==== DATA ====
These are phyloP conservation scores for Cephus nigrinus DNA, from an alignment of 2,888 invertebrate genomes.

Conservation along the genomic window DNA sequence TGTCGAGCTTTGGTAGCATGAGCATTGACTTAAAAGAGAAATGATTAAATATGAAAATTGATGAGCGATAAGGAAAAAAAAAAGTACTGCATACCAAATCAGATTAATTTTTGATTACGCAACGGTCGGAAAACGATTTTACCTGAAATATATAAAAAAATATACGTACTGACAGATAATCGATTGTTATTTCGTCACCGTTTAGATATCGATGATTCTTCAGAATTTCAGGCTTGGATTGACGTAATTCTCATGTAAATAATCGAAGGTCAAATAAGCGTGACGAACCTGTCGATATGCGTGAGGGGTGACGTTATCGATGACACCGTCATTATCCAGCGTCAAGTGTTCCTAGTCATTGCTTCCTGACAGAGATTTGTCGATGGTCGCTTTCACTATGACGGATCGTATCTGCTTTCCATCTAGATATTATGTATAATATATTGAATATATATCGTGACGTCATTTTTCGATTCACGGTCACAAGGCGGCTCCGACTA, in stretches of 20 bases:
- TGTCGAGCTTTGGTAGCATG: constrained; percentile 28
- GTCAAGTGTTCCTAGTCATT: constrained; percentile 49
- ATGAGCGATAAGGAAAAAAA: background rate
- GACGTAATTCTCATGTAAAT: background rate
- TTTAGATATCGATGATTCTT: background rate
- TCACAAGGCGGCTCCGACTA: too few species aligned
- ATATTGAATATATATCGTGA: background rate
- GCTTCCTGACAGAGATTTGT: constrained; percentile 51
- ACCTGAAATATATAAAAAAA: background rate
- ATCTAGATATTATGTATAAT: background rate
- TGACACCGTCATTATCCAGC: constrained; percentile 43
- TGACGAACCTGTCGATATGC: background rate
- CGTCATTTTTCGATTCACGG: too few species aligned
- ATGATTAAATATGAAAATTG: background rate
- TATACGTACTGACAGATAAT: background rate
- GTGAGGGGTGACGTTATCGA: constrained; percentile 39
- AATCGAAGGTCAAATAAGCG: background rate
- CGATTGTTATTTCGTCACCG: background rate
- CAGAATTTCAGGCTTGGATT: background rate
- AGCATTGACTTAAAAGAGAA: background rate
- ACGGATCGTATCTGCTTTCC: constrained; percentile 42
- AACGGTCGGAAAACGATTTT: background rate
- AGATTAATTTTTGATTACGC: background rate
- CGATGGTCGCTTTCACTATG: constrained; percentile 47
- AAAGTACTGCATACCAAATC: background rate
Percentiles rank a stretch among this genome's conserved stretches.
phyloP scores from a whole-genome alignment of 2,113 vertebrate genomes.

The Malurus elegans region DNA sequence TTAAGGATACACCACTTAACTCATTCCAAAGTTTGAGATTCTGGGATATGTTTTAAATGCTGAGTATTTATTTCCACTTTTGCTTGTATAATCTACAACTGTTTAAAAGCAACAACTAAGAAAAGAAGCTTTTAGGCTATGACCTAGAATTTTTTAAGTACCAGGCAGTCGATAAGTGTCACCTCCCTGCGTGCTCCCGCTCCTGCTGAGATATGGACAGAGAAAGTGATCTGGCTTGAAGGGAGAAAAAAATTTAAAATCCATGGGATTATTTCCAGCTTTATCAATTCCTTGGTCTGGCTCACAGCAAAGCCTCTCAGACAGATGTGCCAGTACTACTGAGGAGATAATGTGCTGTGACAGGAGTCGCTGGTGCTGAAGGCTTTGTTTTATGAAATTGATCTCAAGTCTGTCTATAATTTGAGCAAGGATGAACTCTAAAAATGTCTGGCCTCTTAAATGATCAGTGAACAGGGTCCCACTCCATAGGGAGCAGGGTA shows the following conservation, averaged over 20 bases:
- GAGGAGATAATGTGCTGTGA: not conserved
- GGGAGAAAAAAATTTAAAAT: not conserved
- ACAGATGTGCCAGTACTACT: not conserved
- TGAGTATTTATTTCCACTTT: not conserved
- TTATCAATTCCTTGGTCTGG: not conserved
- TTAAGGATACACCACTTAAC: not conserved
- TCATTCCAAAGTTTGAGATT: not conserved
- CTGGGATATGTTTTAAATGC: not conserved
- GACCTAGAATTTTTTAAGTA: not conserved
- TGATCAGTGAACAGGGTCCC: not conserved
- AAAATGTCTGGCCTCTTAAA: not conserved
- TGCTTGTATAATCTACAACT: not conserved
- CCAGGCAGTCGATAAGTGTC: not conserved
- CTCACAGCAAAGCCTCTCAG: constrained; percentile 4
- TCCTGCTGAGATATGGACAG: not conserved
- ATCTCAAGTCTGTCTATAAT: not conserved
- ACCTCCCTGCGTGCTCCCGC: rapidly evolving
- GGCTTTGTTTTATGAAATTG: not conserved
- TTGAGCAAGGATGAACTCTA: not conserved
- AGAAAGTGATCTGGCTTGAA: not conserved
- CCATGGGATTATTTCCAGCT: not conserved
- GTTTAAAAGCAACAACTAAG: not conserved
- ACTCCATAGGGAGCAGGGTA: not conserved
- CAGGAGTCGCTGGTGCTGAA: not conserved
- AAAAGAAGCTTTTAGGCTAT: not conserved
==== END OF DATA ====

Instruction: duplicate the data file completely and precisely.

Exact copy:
These are phyloP conservation scores for Cephus nigrinus DNA, from an alignment of 2,888 invertebrate genomes.

Conservation along the genomic window DNA sequence TGTCGAGCTTTGGTAGCATGAGCATTGACTTAAAAGAGAAATGATTAAATATGAAAATTGATGAGCGATAAGGAAAAAAAAAAGTACTGCATACCAAATCAGATTAATTTTTGATTACGCAACGGTCGGAAAACGATTTTACCTGAAATATATAAAAAAATATACGTACTGACAGATAATCGATTGTTATTTCGTCACCGTTTAGATATCGATGATTCTTCAGAATTTCAGGCTTGGATTGACGTAATTCTCATGTAAATAATCGAAGGTCAAATAAGCGTGACGAACCTGTCGATATGCGTGAGGGGTGACGTTATCGATGACACCGTCATTATCCAGCGTCAAGTGTTCCTAGTCATTGCTTCCTGACAGAGATTTGTCGATGGTCGCTTTCACTATGACGGATCGTATCTGCTTTCCATCTAGATATTATGTATAATATATTGAATATATATCGTGACGTCATTTTTCGATTCACGGTCACAAGGCGGCTCCGACTA, in stretches of 20 bases:
- TGTCGAGCTTTGGTAGCATG: constrained; percentile 28
- GTCAAGTGTTCCTAGTCATT: constrained; percentile 49
- ATGAGCGATAAGGAAAAAAA: background rate
- GACGTAATTCTCATGTAAAT: background rate
- TTTAGATATCGATGATTCTT: background rate
- TCACAAGGCGGCTCCGACTA: too few species aligned
- ATATTGAATATATATCGTGA: background rate
- GCTTCCTGACAGAGATTTGT: constrained; percentile 51
- ACCTGAAATATATAAAAAAA: background rate
- ATCTAGATATTATGTATAAT: background rate
- TGACACCGTCATTATCCAGC: constrained; percentile 43
- TGACGAACCTGTCGATATGC: background rate
- CGTCATTTTTCGATTCACGG: too few species aligned
- ATGATTAAATATGAAAATTG: background rate
- TATACGTACTGACAGATAAT: background rate
- GTGAGGGGTGACGTTATCGA: constrained; percentile 39
- AATCGAAGGTCAAATAAGCG: background rate
- CGATTGTTATTTCGTCACCG: background rate
- CAGAATTTCAGGCTTGGATT: background rate
- AGCATTGACTTAAAAGAGAA: background rate
- ACGGATCGTATCTGCTTTCC: constrained; percentile 42
- AACGGTCGGAAAACGATTTT: background rate
- AGATTAATTTTTGATTACGC: background rate
- CGATGGTCGCTTTCACTATG: constrained; percentile 47
- AAAGTACTGCATACCAAATC: background rate
Percentiles rank a stretch among this genome's conserved stretches.
phyloP scores from a whole-genome alignment of 2,113 vertebrate genomes.

The Malurus elegans region DNA sequence TTAAGGATACACCACTTAACTCATTCCAAAGTTTGAGATTCTGGGATATGTTTTAAATGCTGAGTATTTATTTCCACTTTTGCTTGTATAATCTACAACTGTTTAAAAGCAACAACTAAGAAAAGAAGCTTTTAGGCTATGACCTAGAATTTTTTAAGTACCAGGCAGTCGATAAGTGTCACCTCCCTGCGTGCTCCCGCTCCTGCTGAGATATGGACAGAGAAAGTGATCTGGCTTGAAGGGAGAAAAAAATTTAAAATCCATGGGATTATTTCCAGCTTTATCAATTCCTTGGTCTGGCTCACAGCAAAGCCTCTCAGACAGATGTGCCAGTACTACTGAGGAGATAATGTGCTGTGACAGGAGTCGCTGGTGCTGAAGGCTTTGTTTTATGAAATTGATCTCAAGTCTGTCTATAATTTGAGCAAGGATGAACTCTAAAAATGTCTGGCCTCTTAAATGATCAGTGAACAGGGTCCCACTCCATAGGGAGCAGGGTA shows the following conservation, averaged over 20 bases:
- GAGGAGATAATGTGCTGTGA: not conserved
- GGGAGAAAAAAATTTAAAAT: not conserved
- ACAGATGTGCCAGTACTACT: not conserved
- TGAGTATTTATTTCCACTTT: not conserved
- TTATCAATTCCTTGGTCTGG: not conserved
- TTAAGGATACACCACTTAAC: not conserved
- TCATTCCAAAGTTTGAGATT: not conserved
- CTGGGATATGTTTTAAATGC: not conserved
- GACCTAGAATTTTTTAAGTA: not conserved
- TGATCAGTGAACAGGGTCCC: not conserved
- AAAATGTCTGGCCTCTTAAA: not conserved
- TGCTTGTATAATCTACAACT: not conserved
- CCAGGCAGTCGATAAGTGTC: not conserved
- CTCACAGCAAAGCCTCTCAG: constrained; percentile 4
- TCCTGCTGAGATATGGACAG: not conserved
- ATCTCAAGTCTGTCTATAAT: not conserved
- ACCTCCCTGCGTGCTCCCGC: rapidly evolving
- GGCTTTGTTTTATGAAATTG: not conserved
- TTGAGCAAGGATGAACTCTA: not conserved
- AGAAAGTGATCTGGCTTGAA: not conserved
- CCATGGGATTATTTCCAGCT: not conserved
- GTTTAAAAGCAACAACTAAG: not conserved
- ACTCCATAGGGAGCAGGGTA: not conserved
- CAGGAGTCGCTGGTGCTGAA: not conserved
- AAAAGAAGCTTTTAGGCTAT: not conserved